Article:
Alcohol free? What might that help?


“Can you go a week or can you go a month without any alcohol? And if you can’t, why not? What is it that’s driving your need for alcohol?”  Dry January started in the UK in 2012 and has quickly spread to be a trend in the US. It just happens to coincide with our Whole 90 challenge but why are we challenging our clients to test out going without? 

What do you stand to gain from giving up alcohol for a month?


Liver relief

Because the liver is a tolerant organ, positive changes can occur within weeks of going dry.   The liver can focus on its other jobs, such as breaking down other toxins produced by the body, metabolizing fats and excess hormones that need to be broken down.

Decrease risk of cardiovascular disease

Alcohol is metabolized by the liver and an enzyme called dehydrogenases. However, when you drink in excess, the enzyme gets saturated and is metabolized by a different enzyme.  When it’s metabolized by this different pathway, it produces lots of free radicals which is known to oxidize bad cholesterol (LDL), and when the LDL is oxidized it deposits on the carotid arteries forming blockages.

Reduce risk of cancer

A  person’s risk of developing an alcohol-associated cancer increases with the more alcohol they drink regularly over time. Links are shown between alcohol consumption and the development of the certain  types of cancer like esophageal, liver, breast, and colorectal. Regular drinkers who abstained from alcohol for just one month were found to have a “rapid decrease” in certain chemical messengers in the blood that are associated with cancer progression, a recent study found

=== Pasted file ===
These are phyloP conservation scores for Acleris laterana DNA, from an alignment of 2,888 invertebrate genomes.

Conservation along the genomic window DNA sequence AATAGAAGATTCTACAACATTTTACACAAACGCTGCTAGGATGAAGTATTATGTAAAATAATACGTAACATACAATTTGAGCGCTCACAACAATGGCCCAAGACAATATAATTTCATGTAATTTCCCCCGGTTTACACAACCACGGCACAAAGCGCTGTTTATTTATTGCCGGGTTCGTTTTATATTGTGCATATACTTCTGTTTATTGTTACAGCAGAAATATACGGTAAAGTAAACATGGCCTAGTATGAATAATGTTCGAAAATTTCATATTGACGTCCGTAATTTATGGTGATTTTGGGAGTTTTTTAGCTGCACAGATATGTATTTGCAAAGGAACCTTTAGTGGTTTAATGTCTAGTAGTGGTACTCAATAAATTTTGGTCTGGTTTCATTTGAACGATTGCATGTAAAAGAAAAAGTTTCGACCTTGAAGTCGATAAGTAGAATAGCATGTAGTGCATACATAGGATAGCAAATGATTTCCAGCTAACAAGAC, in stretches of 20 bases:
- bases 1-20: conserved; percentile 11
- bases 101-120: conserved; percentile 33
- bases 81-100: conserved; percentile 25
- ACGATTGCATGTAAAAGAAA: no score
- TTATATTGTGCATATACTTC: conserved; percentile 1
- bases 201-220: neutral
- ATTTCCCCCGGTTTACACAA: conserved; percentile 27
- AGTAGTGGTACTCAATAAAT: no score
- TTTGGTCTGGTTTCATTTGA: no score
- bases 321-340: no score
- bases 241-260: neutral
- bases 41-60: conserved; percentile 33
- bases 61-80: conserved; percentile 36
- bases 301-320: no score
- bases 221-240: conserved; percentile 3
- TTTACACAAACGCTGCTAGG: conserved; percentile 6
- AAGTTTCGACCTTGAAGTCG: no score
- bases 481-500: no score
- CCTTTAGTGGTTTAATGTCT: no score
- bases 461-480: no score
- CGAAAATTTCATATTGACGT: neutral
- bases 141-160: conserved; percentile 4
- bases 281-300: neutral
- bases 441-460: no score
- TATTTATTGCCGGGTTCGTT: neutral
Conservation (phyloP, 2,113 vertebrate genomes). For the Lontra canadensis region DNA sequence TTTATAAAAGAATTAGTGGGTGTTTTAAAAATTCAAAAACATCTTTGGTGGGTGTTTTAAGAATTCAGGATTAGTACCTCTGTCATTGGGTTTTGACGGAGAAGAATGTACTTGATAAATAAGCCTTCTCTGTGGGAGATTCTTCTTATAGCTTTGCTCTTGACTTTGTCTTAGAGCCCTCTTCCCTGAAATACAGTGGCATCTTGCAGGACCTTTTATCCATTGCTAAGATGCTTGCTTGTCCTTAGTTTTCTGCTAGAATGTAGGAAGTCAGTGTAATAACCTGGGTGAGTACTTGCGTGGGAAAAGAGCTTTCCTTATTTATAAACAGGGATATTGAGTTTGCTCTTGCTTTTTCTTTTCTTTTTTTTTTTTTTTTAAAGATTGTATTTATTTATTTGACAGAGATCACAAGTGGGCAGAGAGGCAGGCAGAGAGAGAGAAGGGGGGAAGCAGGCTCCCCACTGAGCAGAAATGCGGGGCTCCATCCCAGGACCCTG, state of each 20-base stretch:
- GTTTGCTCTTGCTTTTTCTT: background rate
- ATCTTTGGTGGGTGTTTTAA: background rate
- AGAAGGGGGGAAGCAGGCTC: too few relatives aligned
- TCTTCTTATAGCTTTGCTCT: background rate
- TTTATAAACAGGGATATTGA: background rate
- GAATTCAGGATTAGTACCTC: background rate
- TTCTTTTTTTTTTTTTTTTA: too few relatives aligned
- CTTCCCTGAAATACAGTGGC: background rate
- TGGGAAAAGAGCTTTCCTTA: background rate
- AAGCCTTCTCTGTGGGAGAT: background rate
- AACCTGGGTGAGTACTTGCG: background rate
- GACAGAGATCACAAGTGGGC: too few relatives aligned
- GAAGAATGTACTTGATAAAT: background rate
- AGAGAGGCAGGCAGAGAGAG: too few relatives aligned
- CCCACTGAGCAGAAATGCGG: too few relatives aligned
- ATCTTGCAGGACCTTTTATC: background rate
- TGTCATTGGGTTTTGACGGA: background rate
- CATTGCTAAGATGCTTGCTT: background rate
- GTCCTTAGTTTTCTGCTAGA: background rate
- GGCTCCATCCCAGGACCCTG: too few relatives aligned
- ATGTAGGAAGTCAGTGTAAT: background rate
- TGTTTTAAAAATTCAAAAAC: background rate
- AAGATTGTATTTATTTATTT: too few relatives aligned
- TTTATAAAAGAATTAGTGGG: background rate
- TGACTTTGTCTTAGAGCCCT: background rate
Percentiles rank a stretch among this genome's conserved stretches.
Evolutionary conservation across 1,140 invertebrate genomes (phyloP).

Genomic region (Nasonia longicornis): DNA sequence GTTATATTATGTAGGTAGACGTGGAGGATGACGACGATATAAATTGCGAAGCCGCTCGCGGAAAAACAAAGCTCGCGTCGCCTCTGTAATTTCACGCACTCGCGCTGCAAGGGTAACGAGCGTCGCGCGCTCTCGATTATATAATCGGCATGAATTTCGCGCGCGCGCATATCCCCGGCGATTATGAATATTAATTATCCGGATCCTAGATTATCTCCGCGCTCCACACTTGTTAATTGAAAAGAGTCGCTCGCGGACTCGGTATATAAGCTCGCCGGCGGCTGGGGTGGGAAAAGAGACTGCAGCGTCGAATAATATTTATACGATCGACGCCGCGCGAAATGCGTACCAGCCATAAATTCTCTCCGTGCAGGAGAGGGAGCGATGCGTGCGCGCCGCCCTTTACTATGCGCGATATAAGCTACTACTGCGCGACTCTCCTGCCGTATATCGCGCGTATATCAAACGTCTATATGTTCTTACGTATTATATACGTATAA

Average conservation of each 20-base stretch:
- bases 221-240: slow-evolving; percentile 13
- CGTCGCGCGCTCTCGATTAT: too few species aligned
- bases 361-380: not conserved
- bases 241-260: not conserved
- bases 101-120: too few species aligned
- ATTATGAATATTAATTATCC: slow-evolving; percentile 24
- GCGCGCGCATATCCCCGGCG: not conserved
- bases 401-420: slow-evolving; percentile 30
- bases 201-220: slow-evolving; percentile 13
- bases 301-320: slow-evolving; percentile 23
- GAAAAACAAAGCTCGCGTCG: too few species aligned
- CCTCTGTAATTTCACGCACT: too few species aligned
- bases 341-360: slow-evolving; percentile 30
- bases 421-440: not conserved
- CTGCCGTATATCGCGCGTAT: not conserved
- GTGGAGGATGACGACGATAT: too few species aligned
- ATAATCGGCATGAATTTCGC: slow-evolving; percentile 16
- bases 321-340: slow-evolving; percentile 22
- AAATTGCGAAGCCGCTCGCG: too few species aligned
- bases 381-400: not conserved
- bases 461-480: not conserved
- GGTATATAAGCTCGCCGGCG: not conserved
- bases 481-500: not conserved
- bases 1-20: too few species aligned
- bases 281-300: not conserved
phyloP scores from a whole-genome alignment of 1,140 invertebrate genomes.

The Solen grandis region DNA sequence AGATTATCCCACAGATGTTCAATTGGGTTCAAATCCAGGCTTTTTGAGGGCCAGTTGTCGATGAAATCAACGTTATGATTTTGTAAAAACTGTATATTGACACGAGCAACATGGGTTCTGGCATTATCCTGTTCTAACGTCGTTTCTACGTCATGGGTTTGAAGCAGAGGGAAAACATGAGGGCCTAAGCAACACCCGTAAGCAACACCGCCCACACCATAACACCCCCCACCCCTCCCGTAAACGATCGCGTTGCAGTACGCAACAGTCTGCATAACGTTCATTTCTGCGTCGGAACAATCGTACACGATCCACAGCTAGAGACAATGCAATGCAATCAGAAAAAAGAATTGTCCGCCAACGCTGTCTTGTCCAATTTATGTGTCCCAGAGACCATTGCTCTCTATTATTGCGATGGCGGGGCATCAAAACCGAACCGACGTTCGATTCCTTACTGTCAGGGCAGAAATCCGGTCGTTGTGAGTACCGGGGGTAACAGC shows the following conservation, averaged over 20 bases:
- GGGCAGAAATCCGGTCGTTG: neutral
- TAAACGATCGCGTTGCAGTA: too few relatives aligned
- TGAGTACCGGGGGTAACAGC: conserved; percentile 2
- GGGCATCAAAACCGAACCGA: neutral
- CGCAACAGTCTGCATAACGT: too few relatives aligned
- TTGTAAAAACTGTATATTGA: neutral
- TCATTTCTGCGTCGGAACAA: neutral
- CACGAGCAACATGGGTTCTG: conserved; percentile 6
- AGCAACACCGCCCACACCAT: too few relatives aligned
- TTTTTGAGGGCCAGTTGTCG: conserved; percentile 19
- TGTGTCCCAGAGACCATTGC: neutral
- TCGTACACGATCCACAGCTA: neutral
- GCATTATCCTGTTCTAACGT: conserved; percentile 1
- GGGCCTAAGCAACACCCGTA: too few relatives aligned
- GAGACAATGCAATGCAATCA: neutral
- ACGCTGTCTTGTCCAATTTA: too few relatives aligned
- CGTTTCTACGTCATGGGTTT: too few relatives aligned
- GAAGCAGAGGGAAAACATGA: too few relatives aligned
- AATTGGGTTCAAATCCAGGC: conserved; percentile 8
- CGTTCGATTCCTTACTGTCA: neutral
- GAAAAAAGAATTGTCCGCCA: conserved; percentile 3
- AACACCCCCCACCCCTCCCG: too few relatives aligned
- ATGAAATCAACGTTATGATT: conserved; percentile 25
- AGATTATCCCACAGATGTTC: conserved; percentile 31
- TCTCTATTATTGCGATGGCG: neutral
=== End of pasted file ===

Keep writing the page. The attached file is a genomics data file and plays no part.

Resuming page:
Weight loss

While alcohol is high in calories, and wine, beer, and mixed drinks add sugar to one’s diet, cutting it out may help to lose weight.  According to a University of Sussex study, more than half of the participants (58%) lost weight. 

Better Sleep

Almost three-quarters — 71% — of people who took part in Dry January said they slept better and 67% had more energy, according to the same University of Sussex study 

Improved Cognitive Function

People have a sense of achievement and they feel better and mentally sharper, said George F. Koob, director of the National Institute on Alcohol Abuse and Alcoholism.

New habit formation

Regular drinkers have the ability to learn how to break out of the habit of NEEDING to imbibe every evening.  Learning to substitute alcohol consumption during this period for a healthy habit like an after dinner stroll or a glass of sparkling water in lieu of alcohol will help keep the habit in place after the period is over.




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